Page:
A Short History of Beaulieu

Beaulieu is an ancient estate overlooking the banks of the River Boyne, just over three miles from the town of Drogheda. For over 800 hundred years it has been home to two families, the Plunketts and the Tichbournes and on many occasions, the house has passed through the female line.

Originally the site of a stronghold, the Plunkett family may first have inhabited a tower house, which was altered in the Jacobean period. Wide walls can be found in the fabric of the building today.

No one really knows where Beaulieu’s name originated, however, it can be seen written on a 1650 map of the area and some of the adjoining town lands and farms still have the prefix ‘Belle’ to their names, such as Belle Tichbourne and Belle Cotton. Co-incedentally, ‘booley’  is a Gaelic word associated with cows and dairies and it is likely the lush meadows beside the Boyne were traditional grazing areas for herds of cattle.

We can assume the present building at Beaulieu evolved from stronghold to fortified dwelling to its present design as grand mansion, in the English style. As such, Beaulieu is a rare example of  late C17th Irish, domestic architecture to have survived with minimal alterations. With the building of the house beginning in the late 1660s, it is thought the building we see today was completed by the early 1720s with decorations, paintings, wood carvings and grand staircase being the last of Henry Tichbourne’s ‘improvements’ made c. 1723.

For those interested in architecture, Beaulieu’s high eave roof and dormered attic is carried on massive,carved modillion cornices typical of the Caroline period, also found in the houses in the South of England. Small, red brick window dressings reflect Dutch taste in fashion and many of the interior decorations also reflect Dutch influence. While the house is primarily domestic, there is one vestige of military safeguard, the front door being hung with massive, carved oak and iron-studded shutters. Evidence also remains of a massive ditch and a tall wooden palisade, which once protected the house within its curtilage, where Plunkett and Tichbourne garrisons were housed during C17th.

Legend has it that the little red bricks, which adorn the windows of the house, came up the Boyne as ballast in boats. These same ships may have brought the craftsmen, such as the stucco-dores and wood carvers who helped to decorate Beaulieu.  One of these artist immigrants was painter called Willem Van Der Hagen who was commissioned to paint a port-scape of Drogheda in the early 1720s. He completed his panel painting of Drogheda, with its Cromwell-bombarded, medieval walls, gabled houses, (Dutch billies), numerous towers, gates, church spires, monastery gardens and a famous double barbican – over the fireplace in the hall, for his patron, Henry Tichbourne.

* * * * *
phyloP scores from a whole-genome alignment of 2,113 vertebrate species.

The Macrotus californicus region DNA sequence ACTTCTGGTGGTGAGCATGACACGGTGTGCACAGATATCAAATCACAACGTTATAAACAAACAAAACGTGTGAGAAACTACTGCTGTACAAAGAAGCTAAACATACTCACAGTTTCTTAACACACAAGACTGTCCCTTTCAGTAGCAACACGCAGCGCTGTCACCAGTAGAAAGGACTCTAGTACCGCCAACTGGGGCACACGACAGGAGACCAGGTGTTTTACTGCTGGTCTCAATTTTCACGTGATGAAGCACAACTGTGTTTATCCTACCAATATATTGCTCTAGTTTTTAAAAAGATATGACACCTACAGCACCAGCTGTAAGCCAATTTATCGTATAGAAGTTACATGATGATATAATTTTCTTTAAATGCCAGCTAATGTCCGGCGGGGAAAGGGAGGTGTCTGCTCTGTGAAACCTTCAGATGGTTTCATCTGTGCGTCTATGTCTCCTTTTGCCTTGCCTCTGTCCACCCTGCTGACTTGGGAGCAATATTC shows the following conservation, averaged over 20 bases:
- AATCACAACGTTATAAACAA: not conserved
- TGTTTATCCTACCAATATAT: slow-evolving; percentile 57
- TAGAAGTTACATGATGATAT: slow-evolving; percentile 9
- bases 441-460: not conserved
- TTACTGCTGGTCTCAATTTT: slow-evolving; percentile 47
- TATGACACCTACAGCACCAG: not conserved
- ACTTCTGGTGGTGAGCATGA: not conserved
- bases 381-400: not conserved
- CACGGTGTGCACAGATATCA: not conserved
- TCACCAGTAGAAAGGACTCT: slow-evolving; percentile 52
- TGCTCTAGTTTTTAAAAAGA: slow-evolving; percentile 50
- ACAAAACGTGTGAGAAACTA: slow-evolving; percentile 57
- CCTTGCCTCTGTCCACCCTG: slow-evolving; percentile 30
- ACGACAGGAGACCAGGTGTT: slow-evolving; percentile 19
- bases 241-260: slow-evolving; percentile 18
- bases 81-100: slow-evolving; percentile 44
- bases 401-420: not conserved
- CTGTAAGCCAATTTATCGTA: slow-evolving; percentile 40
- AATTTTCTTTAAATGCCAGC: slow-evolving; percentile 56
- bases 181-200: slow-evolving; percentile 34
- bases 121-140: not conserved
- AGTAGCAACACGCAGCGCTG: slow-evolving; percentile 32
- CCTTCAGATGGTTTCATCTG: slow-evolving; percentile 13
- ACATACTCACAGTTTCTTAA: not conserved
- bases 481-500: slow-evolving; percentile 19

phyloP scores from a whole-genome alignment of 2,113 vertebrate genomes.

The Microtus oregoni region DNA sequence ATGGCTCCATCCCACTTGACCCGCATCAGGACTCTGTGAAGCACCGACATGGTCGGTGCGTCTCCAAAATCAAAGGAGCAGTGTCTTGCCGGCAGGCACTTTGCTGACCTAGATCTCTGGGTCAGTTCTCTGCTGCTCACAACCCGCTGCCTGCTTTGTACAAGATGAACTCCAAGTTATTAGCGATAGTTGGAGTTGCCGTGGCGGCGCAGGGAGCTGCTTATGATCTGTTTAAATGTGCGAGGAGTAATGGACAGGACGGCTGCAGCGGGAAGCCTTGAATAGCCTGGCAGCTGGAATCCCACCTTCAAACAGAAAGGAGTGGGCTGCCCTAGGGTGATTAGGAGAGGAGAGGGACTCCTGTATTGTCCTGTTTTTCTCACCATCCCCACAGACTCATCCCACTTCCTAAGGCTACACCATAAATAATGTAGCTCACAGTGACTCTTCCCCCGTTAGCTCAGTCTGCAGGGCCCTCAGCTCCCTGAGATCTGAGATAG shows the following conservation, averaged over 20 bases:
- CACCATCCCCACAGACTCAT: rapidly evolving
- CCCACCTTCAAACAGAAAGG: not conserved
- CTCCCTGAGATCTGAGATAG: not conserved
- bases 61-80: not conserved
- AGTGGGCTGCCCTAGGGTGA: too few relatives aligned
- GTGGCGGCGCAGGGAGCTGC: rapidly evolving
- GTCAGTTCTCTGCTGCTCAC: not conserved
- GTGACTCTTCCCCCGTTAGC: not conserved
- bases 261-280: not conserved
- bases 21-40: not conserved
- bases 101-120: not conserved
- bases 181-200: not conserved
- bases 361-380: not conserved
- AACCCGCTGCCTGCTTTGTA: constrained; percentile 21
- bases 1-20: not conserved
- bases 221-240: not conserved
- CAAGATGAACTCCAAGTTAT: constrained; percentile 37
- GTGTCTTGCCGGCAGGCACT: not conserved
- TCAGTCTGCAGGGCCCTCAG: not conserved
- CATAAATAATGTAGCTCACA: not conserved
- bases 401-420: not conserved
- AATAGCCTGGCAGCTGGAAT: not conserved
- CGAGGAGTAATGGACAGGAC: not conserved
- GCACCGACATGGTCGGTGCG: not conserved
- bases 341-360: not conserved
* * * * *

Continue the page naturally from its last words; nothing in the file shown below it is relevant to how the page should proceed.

Four acres of walled garden and grassy terraces surrounding Beaulieu have remained largely original to their early design. Lime trees form an avenue along the short, straight drive and picturesque lakes complete the vista at the front of the house. Family letters describing the walled garden from this period, tell us that fruits such as figs and nectarines were being grown and also describe crops of flax, hops and bear. The same letters describe Sir Henry’s impatience with the builders in ‘the south end of (his) house’. He is especially proud of his new staircase and its price, paid for ‘by the lump’, ordered in Dublin. Sometime in early Autumn 1723, the staircase was delivered, probably by boat, and assembled at Beaulieu, prompting Henry’s relieved comment that ‘all will be done, until next year’.

Willem Van Der Hagen, who began a painting career in Ireland around 1718 – painting sets at the Smock Alley Theatre, went on to become a founding father of Irish landscape painting. Visiting Beaulieu is an opportunity to see some of his early work painted on panel, including the city-scape of Drogheda and a spectacular perspectival ceiling painting, attributed to him, of the goddess Aurora, descending to her garden bower from the heavens, in a chariot.

Guided tours of the house usually take 45 minutes and can be joined on the hour.